• John. I’m curious I’ve seen political appointees pretty much involved in every important decision to be made. What was McDonald’s decision and what makes it different (I guess what about ESA makes it different?) from the myriad of other decisions that appointees make? Isn’t that the point of the Executive Branch is that it is led by elected officials?

    • John

      Re your statement “Don’t get me wrong, I believe in some active forest management. I have previously said that I would be the first to fire up my Stihl if the Forest Service and MT FWP agreed to reintroduce bighorn sheep onto Bighorn Mountain in the Beaverhead Deerlodge National Forest. Does anyone else want to hunt bighorn sheep on Bighorn Mountain?”

      Forgive me 🙂
      1) And how many laws would you be violating if you were “the first to fire up my Stihl” 🙂
      2) What if they were to reintroduce but not allow hunting? What if it was going to be 10+ years before the herd needed thinning for sustainability? Would you still be so quick to grab your Stihl? 🙂
      3) What’s the difference between thinning animals to control habitat damage and protect the health of the herd versus thinning a forest to maintain it’s health and minimize habitat damage?
      4) Other than “active forest management” to provide your personal pleasure, what “active forest management” do you condone and under what conditions?
      5) What “active forest management” do you deem to never be appropriate?
      6) Should my tax dollars pay for the expensive harvest if you didn’t want the USFS to allow some of the costs to be recouped by selling the harvested timber? Why shouldn’t you and your hunting buddies have to raise all of the costs necessary (including any necessary timber harvests) to reintroduce the bighorn to your favorite mountain?
      7) And, no, I don’t want to hunt bighorn sheep anywhere unless it is with a camera or it was necessary to preserve the health/sustainability of the herd and then only if no one else was willing to do it. I’ve done some hunting when I didn’t need the meat and came to find that the destroyed beauty and freedom of those lifeless animals to be a very unpleasant experience as opposed to seeing them or their progeny some time later in the same forest.

        • John

          I didn’t ask for a broad brush. You gave a specific in regards to bighorn sheep. I’m asking for more specifics to see if you can convey any sense of understanding forest management and the scientific principles that it is based on and why you can’t save endangered species if you don’t understand the forests that provide the habitats for those species nor if you don’t understand the consequences for competing species.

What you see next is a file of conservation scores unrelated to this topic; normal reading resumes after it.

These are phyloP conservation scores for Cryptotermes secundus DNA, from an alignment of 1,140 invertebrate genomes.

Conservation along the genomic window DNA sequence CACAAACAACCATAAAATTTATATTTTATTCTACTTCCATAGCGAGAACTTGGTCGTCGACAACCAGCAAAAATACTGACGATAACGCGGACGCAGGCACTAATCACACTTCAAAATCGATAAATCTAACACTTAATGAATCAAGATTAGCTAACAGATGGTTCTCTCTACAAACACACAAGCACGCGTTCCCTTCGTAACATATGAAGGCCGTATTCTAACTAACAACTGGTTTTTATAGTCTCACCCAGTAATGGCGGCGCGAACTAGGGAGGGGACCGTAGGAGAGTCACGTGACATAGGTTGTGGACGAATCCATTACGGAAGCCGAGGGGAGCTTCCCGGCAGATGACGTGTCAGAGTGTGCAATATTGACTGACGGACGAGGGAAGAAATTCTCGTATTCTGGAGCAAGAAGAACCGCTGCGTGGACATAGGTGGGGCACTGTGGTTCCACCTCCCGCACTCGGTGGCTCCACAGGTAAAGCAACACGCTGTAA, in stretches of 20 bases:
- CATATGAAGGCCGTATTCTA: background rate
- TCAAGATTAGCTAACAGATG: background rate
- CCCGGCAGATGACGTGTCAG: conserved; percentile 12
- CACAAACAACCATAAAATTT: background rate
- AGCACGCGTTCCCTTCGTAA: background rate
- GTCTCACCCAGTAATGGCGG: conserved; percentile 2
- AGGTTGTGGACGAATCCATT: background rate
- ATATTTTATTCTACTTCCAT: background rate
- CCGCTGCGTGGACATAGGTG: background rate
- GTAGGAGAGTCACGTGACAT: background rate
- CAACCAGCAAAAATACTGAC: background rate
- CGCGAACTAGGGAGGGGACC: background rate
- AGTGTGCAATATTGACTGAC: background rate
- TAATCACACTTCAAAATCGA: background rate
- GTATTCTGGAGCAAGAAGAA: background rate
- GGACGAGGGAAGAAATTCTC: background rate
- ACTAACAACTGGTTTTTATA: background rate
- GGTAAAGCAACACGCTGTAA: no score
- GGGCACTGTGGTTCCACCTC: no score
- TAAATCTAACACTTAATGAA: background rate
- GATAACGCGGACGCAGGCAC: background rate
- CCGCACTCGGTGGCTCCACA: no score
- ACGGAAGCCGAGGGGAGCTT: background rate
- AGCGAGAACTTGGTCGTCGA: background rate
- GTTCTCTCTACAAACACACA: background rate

Don’t duck me on this – you post enough that you owe us an understanding of your degree of knowledge on the forest environment and its interactions that provides the habitat for the dependent species. We know that you are a lawyer and probably a pretty good one but that tells us nothing about your understanding of forest ecosystems and the physical and biological science that drives them. Your priorities in legal actions will be all wrong without a proper understanding of the necessary science. But if you are just a gun for hire, it really doesn’t matter does it?

          • Hi Gil. John can participate as he wants here. And if that includes ‘ducking’ you on this, that’s his right.

            You, Gil, can also spend a few minutes on Google and seek out information yourself, such as this interesting and diverse background information about John Meyer that I found here.

            I come from a blue collar family in northwest Indiana. I am the first person in my family to graduate from a four year college. My Mother cut slabs of steel and my Dad started out pumping gas at a full-service gas station. I spent as much time as I could building three story tree houses and catching crayfish and snapping turtles in the local stream.

            I moved to Missoula in 1999 and received a B.A. in Biology and Spanish from the University of Montana in 2003. I helped start Students for Economic and Social Justice while in Missoula, which has been credited for getting UM to break its contract with a clothing manufacturer because of workplace conditions.